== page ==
Editor’s Note: This is the first of a two-part series warning against the dangers of peer pressure. It’s not pretty.
They say the summer months are the sweetest. They also say that the end of summer can be the most bitter time of the year.
I agree wholeheartedly. With both these statements, actually. As parents, teachers and students across the country return (some reluctantly) to the harried pace of non-summer life in the coming weeks, they’ll most likely miss long walks on the beach, roasting marshmallows by the campfire and waking up leisurely and refreshed every morning.
I’ll naturally be one of them. And while others may carry photos or small seashells to remember the thrills of their summer adventures, I myself could quite conceivably carry a bit more weight with me – literally – into Indian summer and perhaps well into the time when the golden leaves of autumn begin to fall.
Let me be clear about one thing, though: I wouldn’t have it any other way. Don’t believe me? Allow me to explain, in excruciatingly painful detail. Nothing – and no one – shall be spared. There comes a time when the truth must be spoken – or in this case, written. I have no shame in this. None.
As I said, my summer started out sweet – very sweet. You see, I’ve always been a sweets kind of girl, and I speak in the most literal sense here. It just comes naturally (though sometimes artificially flavored), and there wasn’t a thing I could do to stop its powerful allure. I found its relentlessness irresistible, its potency intoxicating and its promise of good times, well, promising. Some people suffer from an overdeveloped Superego (read: my mother). I, on the other hand, suffer from an overdeveloped sweet tooth.
And for some reason I can’t deduce, the summer months bring my sweet tooth out of its winter hibernation and into the glorious light – the light of the freezer, the light of a deep-fat fryer, the light of a glowing oven.
Donuts. Ice cream. Pie. Cream pies. Cookies. Cake. Ice cream cake. Shakes. Rootbeer floats.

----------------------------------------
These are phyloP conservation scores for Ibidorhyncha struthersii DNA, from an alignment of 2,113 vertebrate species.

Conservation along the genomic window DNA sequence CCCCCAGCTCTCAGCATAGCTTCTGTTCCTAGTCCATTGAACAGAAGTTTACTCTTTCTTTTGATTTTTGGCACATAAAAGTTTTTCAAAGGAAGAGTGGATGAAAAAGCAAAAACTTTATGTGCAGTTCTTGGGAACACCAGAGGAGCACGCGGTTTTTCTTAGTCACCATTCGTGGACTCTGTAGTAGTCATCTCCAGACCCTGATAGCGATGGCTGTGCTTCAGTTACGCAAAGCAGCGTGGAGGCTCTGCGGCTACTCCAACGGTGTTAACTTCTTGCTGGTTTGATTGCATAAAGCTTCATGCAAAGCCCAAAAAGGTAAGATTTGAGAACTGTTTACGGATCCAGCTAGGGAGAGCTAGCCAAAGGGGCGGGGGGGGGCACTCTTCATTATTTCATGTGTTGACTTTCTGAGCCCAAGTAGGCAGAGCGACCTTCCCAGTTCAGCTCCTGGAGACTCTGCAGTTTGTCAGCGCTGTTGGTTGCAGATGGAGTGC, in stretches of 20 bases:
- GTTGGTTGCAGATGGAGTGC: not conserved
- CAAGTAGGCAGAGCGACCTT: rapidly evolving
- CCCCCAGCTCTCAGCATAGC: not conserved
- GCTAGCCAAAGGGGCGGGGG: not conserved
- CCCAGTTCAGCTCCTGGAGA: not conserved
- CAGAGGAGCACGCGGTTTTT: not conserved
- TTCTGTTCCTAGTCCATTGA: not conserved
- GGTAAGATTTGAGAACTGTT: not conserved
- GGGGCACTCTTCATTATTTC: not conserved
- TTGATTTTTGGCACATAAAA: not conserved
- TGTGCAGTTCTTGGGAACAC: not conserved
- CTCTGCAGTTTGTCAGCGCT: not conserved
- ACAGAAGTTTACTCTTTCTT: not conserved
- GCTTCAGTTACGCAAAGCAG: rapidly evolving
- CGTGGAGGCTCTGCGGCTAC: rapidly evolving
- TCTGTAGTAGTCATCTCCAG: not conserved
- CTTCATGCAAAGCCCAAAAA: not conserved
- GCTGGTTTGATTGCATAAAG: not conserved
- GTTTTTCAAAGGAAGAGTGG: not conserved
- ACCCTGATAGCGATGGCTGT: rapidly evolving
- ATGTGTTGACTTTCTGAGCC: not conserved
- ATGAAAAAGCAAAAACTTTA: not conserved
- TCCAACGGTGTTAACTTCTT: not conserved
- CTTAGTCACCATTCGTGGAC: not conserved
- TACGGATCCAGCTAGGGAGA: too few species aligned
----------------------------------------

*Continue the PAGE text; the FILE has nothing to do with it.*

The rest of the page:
There are even some scandalous photos floating around out there of me, a large spoon and half a carton of vanilla frosting. I credit that as my crowning moment. And that was actually in the dead of winter. Think of all the damage I could do this summer.
And damage I did. It was that bad, or so I was led to believe.
June began. Every few days, my mother would bring home a new treat. It was better than Christmas, sweeter than Easter and it put those Valentine’s Day conversation hearts to shame; it reduced them to mere tastes-like-cardboard status. The death knell in the sweets world.
“What do we have today?” I’d ask. My mouth would already be watering, practically a Pavlovian salivation. Sometimes the goods came in bags, other times in cartons. And if she was feeling particularly productive that say, the goods came freshly made from our very own oven.
Before long, things began to move at a rapid pass. Honestly, I didn’t have much time to think about my actions, what I was doing or the future consequences. Or maybe I just didn’t really care when I was “in the moment”? Either way, I soon found myself counting down the hours, then the minutes and eventually the seconds until that first, one-of-a-kind bite. I loved, relished and remained in awe of every minute of it. Until, one day, it was gone.